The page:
Since the article was written, the online portal has gone live.
Eye on Malawi’s EITI: Increasing transparency in the management of rights to Malawi’s minerals
Malawi will soon have a mineral rights management system and freely accessible online portal to improve transparency and coordination in the mining sector. The internal and external systems will be developed by Spatial Dimension that won the contract under the Mining Governance and Growth Support Project that the Government is implementing through a USD 25m loan from the World Bank and a EUR 4.51m grant from the European Union.
The aim is to establish an internal government system that includes data relevant to licencing, mapping, inspections, environmental compliance and revenue. The new system will improve the way the government manages the application process for potential investors and monitors, oversees compliance of and collects revenue from existing licence holders. Housed in the Department of Mines Headquarters in Lilongwe, regional mining offices will also have access to the system along with other relevant government departments and agencies, such as the Malawi Revenue Authority.
Some of the information from the internal system that should be up to date and accurate will be synced with an online platform that all stakeholders can access. This will be in the form of a map, powered by Esri, with layers of different types of licences with associated licence information such as company ownership, issuance and expiry date and type of minerals. The image is an example for Zambia’s portal. There will likely be additional access for licence holders so that they have a clear overview of necessary actions – such as the payment of fees or submission of a report.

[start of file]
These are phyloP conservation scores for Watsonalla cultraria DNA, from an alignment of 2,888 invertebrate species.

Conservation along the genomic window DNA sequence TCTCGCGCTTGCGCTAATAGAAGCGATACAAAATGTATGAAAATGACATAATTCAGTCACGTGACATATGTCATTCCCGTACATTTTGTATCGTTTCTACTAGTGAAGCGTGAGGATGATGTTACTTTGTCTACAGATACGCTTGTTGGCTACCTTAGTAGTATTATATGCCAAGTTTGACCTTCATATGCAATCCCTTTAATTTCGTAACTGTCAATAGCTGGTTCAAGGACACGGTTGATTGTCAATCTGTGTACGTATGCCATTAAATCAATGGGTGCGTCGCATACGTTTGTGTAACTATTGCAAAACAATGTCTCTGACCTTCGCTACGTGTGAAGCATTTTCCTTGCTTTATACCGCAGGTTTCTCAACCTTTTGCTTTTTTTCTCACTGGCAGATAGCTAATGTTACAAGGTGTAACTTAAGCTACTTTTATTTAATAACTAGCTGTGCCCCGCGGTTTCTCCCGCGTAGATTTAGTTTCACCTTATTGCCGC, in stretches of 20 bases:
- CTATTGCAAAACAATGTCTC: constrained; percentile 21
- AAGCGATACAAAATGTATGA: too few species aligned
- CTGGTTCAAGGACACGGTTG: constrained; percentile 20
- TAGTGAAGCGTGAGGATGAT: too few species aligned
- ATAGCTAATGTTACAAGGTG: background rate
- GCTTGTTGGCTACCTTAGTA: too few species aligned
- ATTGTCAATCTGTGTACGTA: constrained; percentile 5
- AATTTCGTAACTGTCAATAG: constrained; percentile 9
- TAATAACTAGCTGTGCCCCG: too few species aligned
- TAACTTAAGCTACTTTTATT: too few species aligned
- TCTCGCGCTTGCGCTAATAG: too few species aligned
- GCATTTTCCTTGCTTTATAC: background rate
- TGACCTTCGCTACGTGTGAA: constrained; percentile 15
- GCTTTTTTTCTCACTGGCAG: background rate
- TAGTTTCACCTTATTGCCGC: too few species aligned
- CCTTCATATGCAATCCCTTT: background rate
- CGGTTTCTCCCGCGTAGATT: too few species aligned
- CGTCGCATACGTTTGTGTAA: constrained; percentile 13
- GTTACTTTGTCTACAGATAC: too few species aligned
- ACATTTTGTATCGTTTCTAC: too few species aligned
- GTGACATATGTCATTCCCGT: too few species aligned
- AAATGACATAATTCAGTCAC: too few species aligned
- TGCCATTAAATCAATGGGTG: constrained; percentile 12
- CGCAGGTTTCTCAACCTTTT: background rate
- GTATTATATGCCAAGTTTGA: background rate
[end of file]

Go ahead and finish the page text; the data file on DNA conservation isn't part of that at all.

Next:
At the inception meeting, held in July 2016, the Department of Mines and Spatial Dimension presented some of the existing challenges with the way licences are managed – disparate and no central database, poor overlap validation of licences, lack of proactive remedy to non-compliance and overdue payments, no external notifications for fees owed or expiry, and poor integration with other government systems. Efforts have been made in the past to implement a cadastral based system, but at present the Department of Mines has been using a paper-based and manual GIS-based system to manage licences.
The EITI Secretariat expects that this system will make it is easier to track, ensure collection and follow up on revenue per licence and per company. Giving greater transparency to revenue management is a necessary measure to ensure that taxes, rents and royalties are collected from mining and exploration companies. This evidence will be collated in the first EITI report due in April 2017.
However, the Flexi Cadastre that Spatial Dimension is installing will only be as good as the system users. Consultant on the project, Charles Young, explained that successful implementation requires strong leadership and long-term dedicated staff. In addition, Malawi must pass the Mines and Minerals Bill swiftly so that it can be reflected in the system otherwise greater costs will be incurred later on to modify the system. Lastly, the Government must have in place a financial sustainability plan to pay the annual maintenance and upgrade fees to ensure the system runs after the project phases out.
The piece “Eye on Malawi’s EITI: Increasing transparency in the management of rights to Malawi’s minerals” featured above was initially published in Malawi’s Mining & Trade Review Issue Number 40 that is circulating this August 2016.
The full edition is available for download here. This monthly publication is edited by Marcel Chimwala.
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